How does it work?

(For the specifics on the hack in general, please read R.I. Pienaar’s blog post. After you’re comfortable with that, please continue…)

In the hiera.yaml data/ hierarchy, I define an OS / version structure that should probably cover all use cases. It looks like this:

- tree/%{::osfamily}/%{::operatingsystem}/%{::operatingsystemrelease}
- tree/%{::osfamily}/%{::operatingsystem}
- tree/%{::osfamily}
- common

At the bottom, you can specify common data, which can be overridden by OS family specific data (think RedHat “like” vs. Debian “like”), which can be overridden with operating system specific data (think CentOS vs. Fedora), which can finally be overridden with operating system version specific data (think RHEL6 vs. RHEL7).

Grouping the commonalities near the bottom of the tree, avoids duplication, and makes it possible to support new OS versions with fewer changes. It would be especially cool if someone could write a script to refactor commonalities downwards, and to refactor new uniqueness upwards.

This is an except of the Fedora specific YAML file:

gluster::params::package_glusterfs_server: 'glusterfs-server'
gluster::params::program_mkfs_xfs: '/usr/sbin/mkfs.xfs'
gluster::params::program_mkfs_ext4: '/usr/sbin/mkfs.ext4'
gluster::params::program_findmnt: '/usr/bin/findmnt'
gluster::params::service_glusterd: 'glusterd'
gluster::params::misc_gluster_reload: '/usr/bin/systemctl reload glusterd'

Since we use full paths in Puppet-Gluster, and since they are uniquely different in Fedora (no more: /bin) it’s nice to specify them all here. The added advantage is that you can easily drop in different versions of these utilities if you want to test a patched release without having to edit your system utilities. In addition, you’ll see that the OS specific RPM package name and service names are in here too. On a Debian system, they are usually different.


This depends on Puppet >= 3.x and having the puppet-module-data module included. I do so for integration with vagrant like so.

Should I still use params.pp?

I think that this answer is yes. I use a params.pp file with a single class specifying all the defaults:

class gluster::params(
    # packages...
    $package_glusterfs_server = 'glusterfs-server',

    $program_mkfs_xfs = '/sbin/mkfs.xfs',
    $program_mkfs_ext4 = '/sbin/mkfs.ext4',

    # services...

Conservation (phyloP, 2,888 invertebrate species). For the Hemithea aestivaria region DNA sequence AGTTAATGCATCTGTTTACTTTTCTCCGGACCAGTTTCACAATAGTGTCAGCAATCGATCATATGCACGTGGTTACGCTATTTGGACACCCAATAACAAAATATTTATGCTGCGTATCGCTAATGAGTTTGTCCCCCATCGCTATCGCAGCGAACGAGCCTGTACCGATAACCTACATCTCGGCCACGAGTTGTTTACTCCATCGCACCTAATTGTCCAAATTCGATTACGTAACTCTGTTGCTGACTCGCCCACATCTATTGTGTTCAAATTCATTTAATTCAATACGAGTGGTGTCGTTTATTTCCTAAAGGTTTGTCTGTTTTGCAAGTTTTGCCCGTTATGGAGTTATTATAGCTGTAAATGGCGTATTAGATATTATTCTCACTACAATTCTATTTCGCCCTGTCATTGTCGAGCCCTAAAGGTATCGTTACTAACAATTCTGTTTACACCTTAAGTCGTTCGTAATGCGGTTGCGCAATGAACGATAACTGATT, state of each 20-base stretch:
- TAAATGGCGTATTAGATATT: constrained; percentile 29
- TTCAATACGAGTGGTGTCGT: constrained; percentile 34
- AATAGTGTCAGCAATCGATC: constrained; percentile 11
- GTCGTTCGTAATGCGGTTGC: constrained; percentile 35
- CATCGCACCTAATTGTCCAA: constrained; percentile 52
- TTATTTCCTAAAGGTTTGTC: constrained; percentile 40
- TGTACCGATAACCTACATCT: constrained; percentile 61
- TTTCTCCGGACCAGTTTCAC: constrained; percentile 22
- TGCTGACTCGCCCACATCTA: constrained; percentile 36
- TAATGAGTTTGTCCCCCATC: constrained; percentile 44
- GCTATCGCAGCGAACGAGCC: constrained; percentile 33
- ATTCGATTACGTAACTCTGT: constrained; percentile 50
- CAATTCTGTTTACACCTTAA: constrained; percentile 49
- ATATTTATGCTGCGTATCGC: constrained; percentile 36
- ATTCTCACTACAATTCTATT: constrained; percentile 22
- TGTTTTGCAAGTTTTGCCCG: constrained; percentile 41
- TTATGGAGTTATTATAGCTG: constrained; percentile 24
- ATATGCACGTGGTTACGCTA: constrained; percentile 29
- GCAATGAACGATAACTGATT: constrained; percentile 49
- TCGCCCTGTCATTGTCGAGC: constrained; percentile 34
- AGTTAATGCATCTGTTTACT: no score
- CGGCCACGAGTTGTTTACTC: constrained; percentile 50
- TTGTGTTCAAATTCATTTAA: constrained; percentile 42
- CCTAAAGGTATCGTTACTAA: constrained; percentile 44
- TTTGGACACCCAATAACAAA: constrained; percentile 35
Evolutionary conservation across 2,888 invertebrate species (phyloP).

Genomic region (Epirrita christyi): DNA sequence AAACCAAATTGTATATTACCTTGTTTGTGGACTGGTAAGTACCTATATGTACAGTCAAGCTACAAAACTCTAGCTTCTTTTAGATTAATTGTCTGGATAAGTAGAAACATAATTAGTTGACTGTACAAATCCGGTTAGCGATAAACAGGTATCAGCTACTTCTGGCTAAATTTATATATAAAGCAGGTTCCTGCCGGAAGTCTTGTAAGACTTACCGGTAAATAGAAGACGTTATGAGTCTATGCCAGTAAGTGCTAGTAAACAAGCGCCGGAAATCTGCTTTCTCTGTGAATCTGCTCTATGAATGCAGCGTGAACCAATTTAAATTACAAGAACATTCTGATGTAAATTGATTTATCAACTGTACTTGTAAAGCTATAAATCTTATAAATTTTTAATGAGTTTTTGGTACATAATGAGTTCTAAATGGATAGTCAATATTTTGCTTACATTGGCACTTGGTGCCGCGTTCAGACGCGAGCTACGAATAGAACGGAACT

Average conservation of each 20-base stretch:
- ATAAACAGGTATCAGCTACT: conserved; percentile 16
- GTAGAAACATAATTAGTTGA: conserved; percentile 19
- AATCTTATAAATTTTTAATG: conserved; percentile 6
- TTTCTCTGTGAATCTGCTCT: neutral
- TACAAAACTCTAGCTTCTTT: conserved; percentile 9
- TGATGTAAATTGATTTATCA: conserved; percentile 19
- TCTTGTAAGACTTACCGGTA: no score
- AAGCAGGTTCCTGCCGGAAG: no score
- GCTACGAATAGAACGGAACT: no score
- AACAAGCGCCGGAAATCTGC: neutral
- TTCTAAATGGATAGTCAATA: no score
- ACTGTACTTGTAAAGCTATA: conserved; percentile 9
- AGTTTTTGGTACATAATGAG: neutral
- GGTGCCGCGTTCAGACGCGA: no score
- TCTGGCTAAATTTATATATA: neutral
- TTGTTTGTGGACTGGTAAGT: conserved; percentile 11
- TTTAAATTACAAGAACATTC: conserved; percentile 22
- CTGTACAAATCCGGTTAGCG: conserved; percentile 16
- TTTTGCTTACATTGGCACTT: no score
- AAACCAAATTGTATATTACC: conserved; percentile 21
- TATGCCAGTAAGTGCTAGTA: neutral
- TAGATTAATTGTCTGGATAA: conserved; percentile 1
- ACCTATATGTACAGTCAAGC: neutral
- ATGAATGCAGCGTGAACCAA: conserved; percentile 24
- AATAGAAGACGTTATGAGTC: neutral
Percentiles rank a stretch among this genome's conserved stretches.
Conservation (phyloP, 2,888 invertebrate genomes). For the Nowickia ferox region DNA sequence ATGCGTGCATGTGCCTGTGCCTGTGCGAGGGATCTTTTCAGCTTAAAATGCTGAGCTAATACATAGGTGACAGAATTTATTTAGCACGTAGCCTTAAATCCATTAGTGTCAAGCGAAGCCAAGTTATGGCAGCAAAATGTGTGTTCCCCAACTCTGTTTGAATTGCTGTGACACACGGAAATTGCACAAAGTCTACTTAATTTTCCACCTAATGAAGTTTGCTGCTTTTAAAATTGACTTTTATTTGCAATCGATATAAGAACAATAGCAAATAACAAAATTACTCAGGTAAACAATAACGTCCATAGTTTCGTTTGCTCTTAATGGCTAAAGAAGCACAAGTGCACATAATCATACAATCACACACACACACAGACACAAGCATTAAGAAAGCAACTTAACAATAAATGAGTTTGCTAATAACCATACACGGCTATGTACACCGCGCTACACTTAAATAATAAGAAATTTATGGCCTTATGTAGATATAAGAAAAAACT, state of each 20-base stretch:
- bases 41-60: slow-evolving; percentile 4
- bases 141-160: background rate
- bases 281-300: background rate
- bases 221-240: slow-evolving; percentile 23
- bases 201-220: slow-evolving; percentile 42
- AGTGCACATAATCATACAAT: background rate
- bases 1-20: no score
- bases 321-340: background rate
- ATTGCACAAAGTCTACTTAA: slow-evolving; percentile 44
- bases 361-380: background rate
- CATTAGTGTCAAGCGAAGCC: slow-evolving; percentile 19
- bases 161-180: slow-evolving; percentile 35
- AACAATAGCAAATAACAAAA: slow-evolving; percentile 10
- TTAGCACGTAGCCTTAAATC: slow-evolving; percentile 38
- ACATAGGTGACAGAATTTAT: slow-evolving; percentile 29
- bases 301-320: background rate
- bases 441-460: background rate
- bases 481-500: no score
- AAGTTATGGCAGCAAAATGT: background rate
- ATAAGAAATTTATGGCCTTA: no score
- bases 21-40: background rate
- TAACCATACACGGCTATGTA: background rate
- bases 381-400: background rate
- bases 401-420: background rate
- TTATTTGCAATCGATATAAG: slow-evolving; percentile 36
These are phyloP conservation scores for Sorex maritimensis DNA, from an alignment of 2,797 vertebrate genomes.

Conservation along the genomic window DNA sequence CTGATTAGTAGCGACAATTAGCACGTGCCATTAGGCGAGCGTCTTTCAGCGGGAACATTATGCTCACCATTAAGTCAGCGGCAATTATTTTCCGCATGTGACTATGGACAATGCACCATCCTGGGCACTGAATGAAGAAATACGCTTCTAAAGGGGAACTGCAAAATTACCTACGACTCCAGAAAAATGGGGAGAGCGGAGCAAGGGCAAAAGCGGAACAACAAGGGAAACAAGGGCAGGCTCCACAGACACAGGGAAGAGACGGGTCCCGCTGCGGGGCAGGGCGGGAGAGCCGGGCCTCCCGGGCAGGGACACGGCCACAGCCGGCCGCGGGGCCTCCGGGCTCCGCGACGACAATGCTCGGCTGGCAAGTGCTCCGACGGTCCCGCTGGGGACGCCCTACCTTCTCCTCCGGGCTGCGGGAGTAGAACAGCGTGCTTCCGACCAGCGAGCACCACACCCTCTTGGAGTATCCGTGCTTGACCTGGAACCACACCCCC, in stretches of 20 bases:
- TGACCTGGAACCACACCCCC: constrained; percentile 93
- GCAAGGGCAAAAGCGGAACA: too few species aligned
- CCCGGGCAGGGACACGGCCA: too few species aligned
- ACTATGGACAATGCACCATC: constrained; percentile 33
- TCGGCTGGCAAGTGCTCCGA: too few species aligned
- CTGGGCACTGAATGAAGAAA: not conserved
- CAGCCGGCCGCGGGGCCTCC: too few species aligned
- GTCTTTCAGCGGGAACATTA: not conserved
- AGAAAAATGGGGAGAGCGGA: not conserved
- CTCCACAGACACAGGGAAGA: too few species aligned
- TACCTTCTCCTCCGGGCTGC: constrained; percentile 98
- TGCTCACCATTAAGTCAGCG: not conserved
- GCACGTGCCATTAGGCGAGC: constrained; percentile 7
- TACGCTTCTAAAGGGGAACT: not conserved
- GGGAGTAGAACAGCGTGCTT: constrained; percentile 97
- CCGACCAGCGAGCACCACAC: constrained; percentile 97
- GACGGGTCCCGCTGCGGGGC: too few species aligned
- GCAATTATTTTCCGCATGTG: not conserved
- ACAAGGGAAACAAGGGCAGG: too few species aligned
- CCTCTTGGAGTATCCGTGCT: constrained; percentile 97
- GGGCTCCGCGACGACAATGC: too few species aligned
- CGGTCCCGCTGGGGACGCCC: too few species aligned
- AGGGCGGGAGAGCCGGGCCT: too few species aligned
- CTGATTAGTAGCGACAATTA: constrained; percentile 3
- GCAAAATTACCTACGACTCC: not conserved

$service_glusterd = 'glusterd',

    # misc...
    $misc_gluster_reload = '/sbin/service glusterd reload',

    # comment...
    $comment = ''
) {
    if "${comment}" == '' {
        warning('Unable to load yaml data/ directory!')

    # ...


In my data/common.yaml I include a bogus comment canary so that I can trigger a warning if the data in modules module isn’t working. This shouldn’t be a fail as long as you want to allow backwards compatibility, otherwise it should be! The defaults I use correspond to the primary OS I hack and use this module with, which in this case is CentOS 6.x.

To use this data in your module, include the params.pp file, and start using it. Example:

include gluster::params
package { "${::gluster::params::package_glusterfs_server}":
    ensure => present,

Unfortunately the readability isn’t nearly as nice as it is without this, however it’s an essential evil, due to the puppet language limitations.

Common patterns:

There are a few common code patterns, which you might need for this technique. The first few, I’ve already mentioned above. These are the tree layout in hiera.yaml, the comment canary, and the params.pp defaults. There’s one more that you might find helpful…

The split package pattern:

Certain packages are split into multiple pieces on some operating systems, and grouped together on others. This means there isn’t always a one-to-one mapping between the data and the package type. For simple cases you can use a hiera array:

# this hiera value could be an array of strings...
package { $::some_module::params::package::some_package_list:
    ensure => present,
    alias => 'some_package',
service { 'foo':
    require => Package['some_package'],

For this to work you must always define at least one element in the array. For more complex cases you might need to test for the secondary package in the split:

if "${::some_module::params::package::some_package}" != '' {
    package { "${::some_module::params::package::some_package}":
        ensure => present,
        alias => 'some_package', # or use the $name and skip this

service { 'foo':
    require => "${::some_module::params::package::some_package}" ? {
        '' => undef,
        default => Package['some_package'],

This pattern is used in Puppet-Gluster in more than one place. It turns out that it’s also useful when optional python packages get pulled into the system python. (example)

Hopefully you found this useful. Please help increase the multi-os aspect of Puppet-Gluster by submitting patches to the YAML files, and by testing it on your favourite GNU/Linux distro!

Happy hacking!



by on May 13, 2014

Vagrant on Fedora with libvirt (reprise)

Vagrant has become the de facto tool for devops. Faster iterations, clean environments, and less overhead. This isn’t an article about why you should use Vagrant. This is an article about how to get up and running with Vagrant on Fedora with libvirt easily!


This article is an update of my original Vagrant on Fedora with libvirt article. There is still lots of good information in that article, but this one should be easier to follow and uses updated versions of Vagrant and vagrant-libvirt.

Why vagrant-libvirt?

Vagrant ships by default with support for virtualbox. This makes sense as a default since it is available on Windows, Mac, and GNU/Linux. Real hackers use GNU/Linux, and in my opinion the best tool for GNU/Linux is vagrant-libvirt. Proprietary, closed source platforms aren’t hackable and therefore aren’t cool!